A fair amount of American national discourse often winds up in a lament that goes something like this: “Our country is more divided now than it ever has been.”
I suspect that sentiment is not true (America’s Civil War comes to mind, for example), but this moment does have some urgency to it. Spaces do tend to be grouped into red or blue, and within those groupings often exists further stratification by class.
“Division may in fact be painful, but the worst possible thing at this moment is to avoid it.”
Communities, we keep saying, are fractured by the spirit of division that rests on this land. The policy battles undergirding that division have real costs. Those costs are borne by the households and bodies and spirits of the poor especially. Given that in the United States, class has always been closely tied to race, though not synonymous with it, many – but not all – of those who live with the worst outcomes of our economic arrangements are people of color, and particularly black and indigenous people.
Division may in fact be painful, but the worst possible thing at this moment is to avoid it. These moments of division are the re-setting of a broken skeleton.
A common biology lesson teaches that when a bone breaks, there comes an important moment early on in its healing when a doctor will “set” the bone in order to assure that it heals correctly. A broken bone will usually grow back together, but there is no assurance that it will grow back together well. Setting the bone attempts to get it lined up so that the healed body will be as strong as it was prior to the injury.
Sometimes, though, a broken bone does not heal properly. When it grows in a misshapen or unhealthy way, a radical step is required. A doctor may re-break the bone, and then re-set the bone so that it grows straight, and strong, and in a way that benefits the rest of the body.
So it is today with the American church, and especially with the white churches – and the white families who make them up. At key moments in our history, white people and institutions have had the opportunity to deal with the fracture in our souls and our systems called “white supremacy.” White people have yet to be up to the task.
At the moment following the compound fracture called the Civil War, setting the bone right seemed possible during the period called Reconstruction. For the first time, black men were enfranchised with votes, and used them to elect representatives and to become elected officials.
But the poison of a movement called “Redemption,” which was anything but redemptive, began to grow in white communities. It stunted the healing of families, communities and churches. (This history and the present opportunity are presented well in William Barber’s book The Third Reconstruction: Moral Mondays, Fusion Politics, and the Rise of a New Justice Movement.)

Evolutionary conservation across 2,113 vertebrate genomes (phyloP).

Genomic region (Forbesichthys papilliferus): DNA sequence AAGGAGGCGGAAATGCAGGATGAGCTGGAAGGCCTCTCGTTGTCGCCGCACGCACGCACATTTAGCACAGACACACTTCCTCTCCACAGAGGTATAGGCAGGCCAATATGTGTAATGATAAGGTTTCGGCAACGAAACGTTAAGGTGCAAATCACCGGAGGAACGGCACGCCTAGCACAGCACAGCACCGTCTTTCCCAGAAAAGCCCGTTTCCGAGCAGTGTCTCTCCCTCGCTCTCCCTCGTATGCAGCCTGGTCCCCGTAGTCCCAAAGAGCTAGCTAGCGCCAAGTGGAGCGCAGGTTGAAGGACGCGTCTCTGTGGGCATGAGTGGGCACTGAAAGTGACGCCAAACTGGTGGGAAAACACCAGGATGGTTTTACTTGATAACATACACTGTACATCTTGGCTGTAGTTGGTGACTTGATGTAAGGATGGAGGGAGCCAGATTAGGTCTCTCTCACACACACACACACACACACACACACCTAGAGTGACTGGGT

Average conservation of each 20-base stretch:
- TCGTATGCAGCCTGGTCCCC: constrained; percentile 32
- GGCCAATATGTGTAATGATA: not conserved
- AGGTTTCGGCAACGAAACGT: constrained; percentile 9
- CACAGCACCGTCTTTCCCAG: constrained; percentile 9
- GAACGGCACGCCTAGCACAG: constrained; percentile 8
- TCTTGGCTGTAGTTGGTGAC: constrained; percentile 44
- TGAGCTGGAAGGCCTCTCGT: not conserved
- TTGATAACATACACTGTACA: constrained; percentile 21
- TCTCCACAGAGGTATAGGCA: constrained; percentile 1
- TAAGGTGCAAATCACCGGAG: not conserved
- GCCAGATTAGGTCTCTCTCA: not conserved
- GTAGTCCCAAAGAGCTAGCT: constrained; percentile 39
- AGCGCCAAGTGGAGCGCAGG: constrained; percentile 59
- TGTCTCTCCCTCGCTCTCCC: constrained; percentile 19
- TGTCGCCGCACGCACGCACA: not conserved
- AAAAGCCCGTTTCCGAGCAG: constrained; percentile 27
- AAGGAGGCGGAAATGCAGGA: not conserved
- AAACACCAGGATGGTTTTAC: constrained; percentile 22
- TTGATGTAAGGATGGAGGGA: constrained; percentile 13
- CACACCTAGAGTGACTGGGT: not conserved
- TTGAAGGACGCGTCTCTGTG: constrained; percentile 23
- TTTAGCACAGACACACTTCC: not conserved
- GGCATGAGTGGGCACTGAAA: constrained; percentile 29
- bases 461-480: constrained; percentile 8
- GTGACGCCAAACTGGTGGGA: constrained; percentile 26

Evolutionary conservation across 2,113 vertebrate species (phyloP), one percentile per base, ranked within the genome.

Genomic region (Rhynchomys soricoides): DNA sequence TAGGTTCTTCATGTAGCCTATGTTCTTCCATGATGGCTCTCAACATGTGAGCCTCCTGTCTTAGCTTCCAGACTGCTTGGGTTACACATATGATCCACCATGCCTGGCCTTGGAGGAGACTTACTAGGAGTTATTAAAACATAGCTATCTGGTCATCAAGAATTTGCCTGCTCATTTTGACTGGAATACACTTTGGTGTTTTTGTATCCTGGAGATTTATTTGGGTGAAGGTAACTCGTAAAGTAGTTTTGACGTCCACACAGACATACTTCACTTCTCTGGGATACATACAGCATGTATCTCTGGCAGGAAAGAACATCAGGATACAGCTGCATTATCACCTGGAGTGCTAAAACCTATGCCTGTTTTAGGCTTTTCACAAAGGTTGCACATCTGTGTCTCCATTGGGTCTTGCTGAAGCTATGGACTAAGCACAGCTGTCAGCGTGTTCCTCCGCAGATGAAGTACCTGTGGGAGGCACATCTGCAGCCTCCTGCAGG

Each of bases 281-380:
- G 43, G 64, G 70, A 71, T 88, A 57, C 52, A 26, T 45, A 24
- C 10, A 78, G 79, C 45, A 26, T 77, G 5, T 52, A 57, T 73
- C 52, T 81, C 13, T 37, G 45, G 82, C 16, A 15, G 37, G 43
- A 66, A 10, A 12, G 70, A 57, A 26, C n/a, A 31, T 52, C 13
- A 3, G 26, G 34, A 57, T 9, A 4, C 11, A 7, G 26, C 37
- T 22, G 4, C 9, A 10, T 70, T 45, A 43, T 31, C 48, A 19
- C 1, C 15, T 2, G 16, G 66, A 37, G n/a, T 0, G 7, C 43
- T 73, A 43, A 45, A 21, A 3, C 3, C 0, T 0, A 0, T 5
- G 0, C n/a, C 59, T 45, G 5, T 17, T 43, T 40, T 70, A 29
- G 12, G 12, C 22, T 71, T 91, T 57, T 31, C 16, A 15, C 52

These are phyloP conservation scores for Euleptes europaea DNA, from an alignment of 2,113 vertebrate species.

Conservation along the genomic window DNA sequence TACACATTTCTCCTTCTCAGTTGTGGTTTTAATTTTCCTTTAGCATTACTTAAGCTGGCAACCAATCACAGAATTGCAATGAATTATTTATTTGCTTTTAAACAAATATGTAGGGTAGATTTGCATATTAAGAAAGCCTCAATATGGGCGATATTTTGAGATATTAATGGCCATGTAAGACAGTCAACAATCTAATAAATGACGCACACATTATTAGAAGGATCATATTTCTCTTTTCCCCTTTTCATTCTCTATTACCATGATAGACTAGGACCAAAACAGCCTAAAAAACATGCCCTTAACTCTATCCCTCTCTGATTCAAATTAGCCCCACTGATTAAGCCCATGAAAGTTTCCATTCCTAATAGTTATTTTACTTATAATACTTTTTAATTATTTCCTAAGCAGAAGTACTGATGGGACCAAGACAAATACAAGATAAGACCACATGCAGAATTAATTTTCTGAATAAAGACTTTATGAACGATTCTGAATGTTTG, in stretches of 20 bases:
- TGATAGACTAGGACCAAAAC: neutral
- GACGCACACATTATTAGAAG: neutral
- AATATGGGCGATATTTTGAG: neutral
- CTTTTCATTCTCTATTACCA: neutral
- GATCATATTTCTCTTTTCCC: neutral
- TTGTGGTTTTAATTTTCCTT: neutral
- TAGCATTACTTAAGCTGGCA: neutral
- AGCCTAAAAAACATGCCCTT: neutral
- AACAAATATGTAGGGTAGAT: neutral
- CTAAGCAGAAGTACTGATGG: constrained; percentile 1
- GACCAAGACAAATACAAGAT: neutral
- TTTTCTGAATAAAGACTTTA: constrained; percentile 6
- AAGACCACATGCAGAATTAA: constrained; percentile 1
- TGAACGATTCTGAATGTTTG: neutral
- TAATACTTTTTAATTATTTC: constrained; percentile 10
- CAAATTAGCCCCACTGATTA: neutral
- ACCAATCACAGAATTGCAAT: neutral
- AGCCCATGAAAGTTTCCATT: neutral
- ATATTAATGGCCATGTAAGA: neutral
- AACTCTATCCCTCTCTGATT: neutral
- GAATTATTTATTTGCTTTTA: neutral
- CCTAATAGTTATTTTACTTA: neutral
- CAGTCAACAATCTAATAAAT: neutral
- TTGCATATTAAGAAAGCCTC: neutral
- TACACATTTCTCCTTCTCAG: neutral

“Redemption” gave birth to renewed violence, notably an armed coup d’état that unseated a multi-racial town government in Wilmington, North Carolina, then the state’s largest city. Dozens of African Americans were killed, including notable business and civic leaders, by angry white men who preferred the deformities of white supremacy to the opportunity to live in health and wellness. The violence was either ignored or encouraged around the state and the country, and even began to be undergirded with policy.
What followed the “Redemption” movement was lynching and Jim Crow; redlining and a discriminatory New Deal; poll taxes and “separate but equal.” In the stunted imaginations of white communities, civic leaders thought they were making their places great again.
“This opportunity for making repairs and seeking healing cannot be lost.”
When the fractured nature of white communities again burst through the skin during the Civil Rights Movement, white people once more rejected the opportunity for healing. Rather than confronting white supremacy, our ancestors and elders chose white flight and disinvestment.
They chose Urban Renewal and suburbanization. They chose the brutal austerity policies they called “compassionate conservatism,” which was neither compassionate nor conservative, except for the way it conserved wealth and power in the hands of a few. In that way, such policies worked against poor white families as well. We chose to self-inflict wounds, guaranteeing that they would later re-surface in the lives of children and grandchildren.
Division continues to rupture our common life. This time its focal point is a new Nebuchadnezzar, a jaundiced Pharaoh. But Donald Trump is not the cancer in our marrow, just a nasty symptom of a sickness unto death. Deposing him will not, in itself, bring healing. Only confronting white supremacy – and dismantling it from our institutions, our churches, our households and our souls – will.
This is painful work, but it is not to be avoided. This moment does not call for cheap unity, but for a clarified division.
The way ahead is hard. The fractures in this society run not only through our souls, but also through our family dinner tables and across the altars of our churches. However, this opportunity for making repairs and seeking healing cannot be lost.
Our churches can now re-imagine discipleship to make it explicitly anti-racist. We can develop strong class analysis, helping workers of every race to create more just arrangements. We can learn to use our power well, while at the same time divesting ourselves of it.
And we can pray with the Psalmist, who sees the breaking and healing of brittle, unhealthy bones as the very work of God. “Break the arm of the wicked and evildoers,” she prays. “Seek out their wickedness until you find none” (Psalm 10:15).